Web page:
Last night PBS Frontline aired "American Gypsy", a documentary that made a brief appearance in NYC theaters last year. It features Jimmy Marks, a Spokane based used car dealer, who was the first Rom in the United States ever to challenge the racism of the dominant society, in his specific case an illegal cop raid on his home.
As PBS tends to repeat shows, my advice is to look for it. This film is a fascinating introduction into a world that tries to exist outside of the world of the "gadjo" or non-Roma. They fear that assimilation will destroy the unique Roma culture. These sorts of fears would remind us of another "unassimilated" group, the Orthodox Jew, who tries to co-exist as economic actors in gentile society, while preserving their own customs and beliefs inside their community.
Although I doubt if such a history has ever been written, a Marxist account of the Roma people would account for them in terms of what Abram Leon called the "people-class" in "The Jewish Question." The Jews, according to Leon, "constitute historically a social group with a specific economic function. They are a class, or more precisely a people-class." That economic function is tradesman. The Jew, from the days of the Babylonian exile, have functioned as tradesmen. Their location in the Mid-East facilitated commercial exchanges between Europe and Asia. As long as the Jew served in this economic capacity, the religious and national identity served to support his economic function.
As a people-class Jews are able to maintain their ethnic identity no matter what country they live in. The same thing is true of the Roma who emigrated westward from India about a thousand years ago. Unlike the Jews, their economic function was not related to trade but to handicrafts which could be picked up and moved at the drop of a hat. This included horse trading and repairing pots and pans. In modern times these crafts have evolved into auto dealing, Jimmy Marks's profession, and auto body repair. Also, Romas are some of the world's greatest musicians who have made their mark on flamenco, jazz and Eastern European folk music. (For a great introduction to Roma music, I recommend the documentary "Latcho Drom" and the feature "Gadjo Dilo", both by Roma director Tony Gatlif.)
According to Roma scholar Ian Hancock, who is at the University of Texas and of Roma origin himself, the Romany term gadjo, or outsider, is related to the Sanskrit "gajjha," which means civilian. In the documentary Jimmy Marks is shown playing with his grand-daughter. As he counts off from one to ten, the narrator and director Jasmine Dellal (a British Jew) notes that the words for the numbers are the same as they are in Sanskrit.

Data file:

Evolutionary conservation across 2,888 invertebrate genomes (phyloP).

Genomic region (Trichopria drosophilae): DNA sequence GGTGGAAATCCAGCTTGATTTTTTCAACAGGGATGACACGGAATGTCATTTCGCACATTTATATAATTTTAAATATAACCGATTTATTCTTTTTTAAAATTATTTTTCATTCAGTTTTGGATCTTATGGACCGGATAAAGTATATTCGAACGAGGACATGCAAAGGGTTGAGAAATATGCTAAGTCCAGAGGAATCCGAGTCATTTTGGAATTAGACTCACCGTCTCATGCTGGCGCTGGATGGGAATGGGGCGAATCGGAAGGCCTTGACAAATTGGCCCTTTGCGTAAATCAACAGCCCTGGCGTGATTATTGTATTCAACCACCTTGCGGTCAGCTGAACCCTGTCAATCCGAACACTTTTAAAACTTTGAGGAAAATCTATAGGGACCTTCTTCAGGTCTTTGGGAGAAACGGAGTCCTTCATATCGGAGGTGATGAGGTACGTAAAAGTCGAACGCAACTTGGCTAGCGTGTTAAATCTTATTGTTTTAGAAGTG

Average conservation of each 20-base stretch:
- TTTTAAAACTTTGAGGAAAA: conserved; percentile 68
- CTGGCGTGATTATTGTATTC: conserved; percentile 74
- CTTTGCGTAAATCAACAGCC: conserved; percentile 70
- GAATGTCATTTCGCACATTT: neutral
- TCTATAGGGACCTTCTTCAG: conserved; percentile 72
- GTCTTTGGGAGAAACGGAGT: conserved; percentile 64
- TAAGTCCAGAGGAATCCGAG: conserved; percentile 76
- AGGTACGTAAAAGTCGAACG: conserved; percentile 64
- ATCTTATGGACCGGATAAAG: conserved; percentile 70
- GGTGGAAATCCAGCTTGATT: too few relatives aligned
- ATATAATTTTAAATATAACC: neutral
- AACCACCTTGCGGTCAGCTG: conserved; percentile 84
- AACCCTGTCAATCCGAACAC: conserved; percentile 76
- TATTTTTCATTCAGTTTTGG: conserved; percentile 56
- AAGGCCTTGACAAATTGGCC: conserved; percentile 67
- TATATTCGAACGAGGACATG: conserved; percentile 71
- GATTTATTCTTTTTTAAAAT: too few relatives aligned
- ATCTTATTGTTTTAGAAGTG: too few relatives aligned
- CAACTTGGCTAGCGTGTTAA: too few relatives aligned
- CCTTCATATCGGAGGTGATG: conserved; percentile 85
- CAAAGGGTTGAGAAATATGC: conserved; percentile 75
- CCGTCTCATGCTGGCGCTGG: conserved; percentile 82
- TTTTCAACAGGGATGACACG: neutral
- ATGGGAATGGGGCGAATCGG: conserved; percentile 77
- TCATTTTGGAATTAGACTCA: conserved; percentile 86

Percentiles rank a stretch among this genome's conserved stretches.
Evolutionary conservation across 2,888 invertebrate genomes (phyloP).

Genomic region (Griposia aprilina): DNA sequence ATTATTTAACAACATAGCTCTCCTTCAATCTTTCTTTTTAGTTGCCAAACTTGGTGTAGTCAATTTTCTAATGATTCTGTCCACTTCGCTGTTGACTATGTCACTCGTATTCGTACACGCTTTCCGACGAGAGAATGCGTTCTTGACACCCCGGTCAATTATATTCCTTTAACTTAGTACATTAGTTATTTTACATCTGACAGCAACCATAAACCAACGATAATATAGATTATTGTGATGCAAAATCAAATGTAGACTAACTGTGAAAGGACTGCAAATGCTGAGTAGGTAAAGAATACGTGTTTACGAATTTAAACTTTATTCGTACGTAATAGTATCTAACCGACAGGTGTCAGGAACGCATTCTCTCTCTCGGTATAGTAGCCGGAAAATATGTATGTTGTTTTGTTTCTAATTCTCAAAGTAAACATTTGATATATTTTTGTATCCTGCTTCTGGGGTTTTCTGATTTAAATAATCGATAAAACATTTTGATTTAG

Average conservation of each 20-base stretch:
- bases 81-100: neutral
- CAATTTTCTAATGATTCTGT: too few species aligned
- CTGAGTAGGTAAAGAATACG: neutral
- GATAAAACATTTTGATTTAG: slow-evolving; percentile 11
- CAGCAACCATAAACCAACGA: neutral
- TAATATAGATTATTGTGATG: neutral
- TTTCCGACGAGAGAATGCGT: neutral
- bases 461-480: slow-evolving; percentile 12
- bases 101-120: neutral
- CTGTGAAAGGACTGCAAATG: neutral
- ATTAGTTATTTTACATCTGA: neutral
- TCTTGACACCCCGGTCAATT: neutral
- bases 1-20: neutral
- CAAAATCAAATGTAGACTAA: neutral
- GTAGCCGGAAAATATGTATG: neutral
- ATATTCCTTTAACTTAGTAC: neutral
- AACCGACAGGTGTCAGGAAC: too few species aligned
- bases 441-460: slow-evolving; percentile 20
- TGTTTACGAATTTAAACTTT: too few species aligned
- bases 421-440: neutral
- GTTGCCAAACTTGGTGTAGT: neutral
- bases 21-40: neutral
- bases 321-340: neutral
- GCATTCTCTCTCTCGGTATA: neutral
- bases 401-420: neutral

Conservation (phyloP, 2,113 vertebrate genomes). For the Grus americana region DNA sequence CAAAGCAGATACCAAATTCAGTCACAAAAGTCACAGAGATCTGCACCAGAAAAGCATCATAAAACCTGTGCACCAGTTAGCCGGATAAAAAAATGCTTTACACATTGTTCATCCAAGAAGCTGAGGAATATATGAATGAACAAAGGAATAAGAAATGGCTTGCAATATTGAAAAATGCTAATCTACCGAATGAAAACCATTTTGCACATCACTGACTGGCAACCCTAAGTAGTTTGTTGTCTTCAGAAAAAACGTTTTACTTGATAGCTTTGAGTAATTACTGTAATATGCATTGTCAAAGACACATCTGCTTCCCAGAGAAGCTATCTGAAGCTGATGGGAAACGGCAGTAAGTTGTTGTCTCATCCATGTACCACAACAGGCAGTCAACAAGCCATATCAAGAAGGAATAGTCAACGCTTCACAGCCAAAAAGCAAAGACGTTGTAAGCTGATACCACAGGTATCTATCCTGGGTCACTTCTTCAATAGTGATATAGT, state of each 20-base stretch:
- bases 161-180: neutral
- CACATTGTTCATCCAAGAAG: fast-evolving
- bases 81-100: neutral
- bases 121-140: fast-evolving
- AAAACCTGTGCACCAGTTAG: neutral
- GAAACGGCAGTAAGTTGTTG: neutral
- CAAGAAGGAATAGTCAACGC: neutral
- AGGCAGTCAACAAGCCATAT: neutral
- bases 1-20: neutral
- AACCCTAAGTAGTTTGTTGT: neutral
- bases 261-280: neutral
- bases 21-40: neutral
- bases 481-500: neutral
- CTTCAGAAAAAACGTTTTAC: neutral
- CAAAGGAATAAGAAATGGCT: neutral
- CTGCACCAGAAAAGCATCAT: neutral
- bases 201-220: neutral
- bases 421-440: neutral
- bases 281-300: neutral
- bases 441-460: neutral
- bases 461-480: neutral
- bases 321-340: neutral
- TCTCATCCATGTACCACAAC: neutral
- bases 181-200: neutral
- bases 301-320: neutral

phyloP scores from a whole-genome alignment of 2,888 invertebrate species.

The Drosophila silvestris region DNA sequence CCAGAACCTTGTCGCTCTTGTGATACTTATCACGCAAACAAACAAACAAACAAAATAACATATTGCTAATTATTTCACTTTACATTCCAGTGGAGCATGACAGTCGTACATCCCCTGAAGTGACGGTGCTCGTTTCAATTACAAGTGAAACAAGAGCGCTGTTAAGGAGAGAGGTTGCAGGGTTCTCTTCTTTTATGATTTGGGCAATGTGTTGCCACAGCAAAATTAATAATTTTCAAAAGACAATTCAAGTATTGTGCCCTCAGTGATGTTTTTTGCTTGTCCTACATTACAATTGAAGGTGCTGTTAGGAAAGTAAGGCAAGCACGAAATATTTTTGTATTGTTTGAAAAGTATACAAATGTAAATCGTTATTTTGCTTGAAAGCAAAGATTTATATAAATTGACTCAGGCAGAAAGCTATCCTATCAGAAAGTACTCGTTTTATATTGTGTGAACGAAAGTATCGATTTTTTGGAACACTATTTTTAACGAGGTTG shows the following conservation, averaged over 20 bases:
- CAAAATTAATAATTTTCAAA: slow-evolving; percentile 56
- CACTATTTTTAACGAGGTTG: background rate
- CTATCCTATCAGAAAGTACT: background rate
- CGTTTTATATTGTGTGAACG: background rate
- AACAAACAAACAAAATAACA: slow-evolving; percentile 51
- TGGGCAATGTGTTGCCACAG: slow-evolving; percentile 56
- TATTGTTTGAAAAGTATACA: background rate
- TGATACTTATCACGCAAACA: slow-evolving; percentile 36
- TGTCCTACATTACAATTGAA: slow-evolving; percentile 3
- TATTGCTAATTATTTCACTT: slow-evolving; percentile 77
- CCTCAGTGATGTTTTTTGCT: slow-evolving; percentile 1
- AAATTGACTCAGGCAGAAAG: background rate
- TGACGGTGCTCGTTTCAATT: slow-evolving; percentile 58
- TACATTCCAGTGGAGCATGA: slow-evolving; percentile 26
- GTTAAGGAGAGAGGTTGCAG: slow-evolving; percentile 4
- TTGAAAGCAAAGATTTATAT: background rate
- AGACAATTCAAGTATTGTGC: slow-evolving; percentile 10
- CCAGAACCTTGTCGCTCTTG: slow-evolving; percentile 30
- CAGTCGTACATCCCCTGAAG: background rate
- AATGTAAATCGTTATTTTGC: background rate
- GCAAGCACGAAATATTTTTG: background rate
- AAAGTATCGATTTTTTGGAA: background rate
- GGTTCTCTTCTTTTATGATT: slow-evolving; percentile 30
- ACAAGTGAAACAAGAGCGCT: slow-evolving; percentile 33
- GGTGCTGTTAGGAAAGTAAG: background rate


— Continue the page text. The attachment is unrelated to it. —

The Marks clan are part of the Romanian Gypsies, or Vlax, who migrated in large numbers to the United States around the turn of the century and for the same reason that Jews and other groups did: to flee oppression. The Vlax had been enslaved in Romania for nearly 500 years. This fact more than any other explains the suspiciousness with which they regard the outside world. When I was growing up in the Catskill Mountains in the 1950s, my parents would often remark without much prompting, "You can't trust the goyim." Roma, who despite being murdered in equal numbers by the Nazis, have never been given the kind of moral or financial reparations given to the Jews. They are still despised and persecuted.
When we first meet Jimmy Marks, you notice two things right off the bat. He is festooned in jewelry and he wears a tie with a likeness of a McIlhenny Tabasco Sauce label in the middle, a totem for his success in the business-oriented "gadjo" world. While out for a spin on a country road one afternoon, he came across a train crash that had left thousands of bottles of Tabasco sauce spilled across the ground. He approached a representative of the wholesale company at the wreck and offered to buy every bottle for a penny each. He then took the bottles and sold them to restaurants and bars for 15 cents each. The money helped him to launch his used car business.
The film is centered on Marks' legal battles with the Spokane police who raided his home in 1986 in what amounts to a sting operation. They tore gold-plated false fingernails from the women, snatched earrings from a girl, searched a baby's diapers. They found $1.6 million in cash, some sewn into quilts, and $160,000 in jewelry. There were items from 35 different burglaries, the police said. The Marks claimed that the money was deposits from Roma families who did not trust gadjo banks. The documentary makes clear that the money was divided into packets and clearly marked by family or clan name. This did not matter to the cops who regarded all gypsies as thieves. (The word "gypsy" is derived from Egyptian as Europeans had believed that the Roma immigrants of 500 years ago were from Egypt rather than India.)
The substance of the film is about the Marks' 40 million dollar suit and the many fascinating Roma customs they adhere to, which are explained by Ian Hancock in his U. of Texas office. Despite attempts to remain unassimilated, there is clear evidence that American society is making inroads. You can see Jimmy Marks praying in a Born Again Church, while his children sit around a restaurant complaining about not being able to go to college. (Roma children are removed from school immediately after the sixth grade to make sure they are not tainted by gadjo culture. Jimmy Marks can not read or write a word in English.)
The conclusion of the film deals with the surprising turn of events in the legal case. I will let you find out about that for yourself.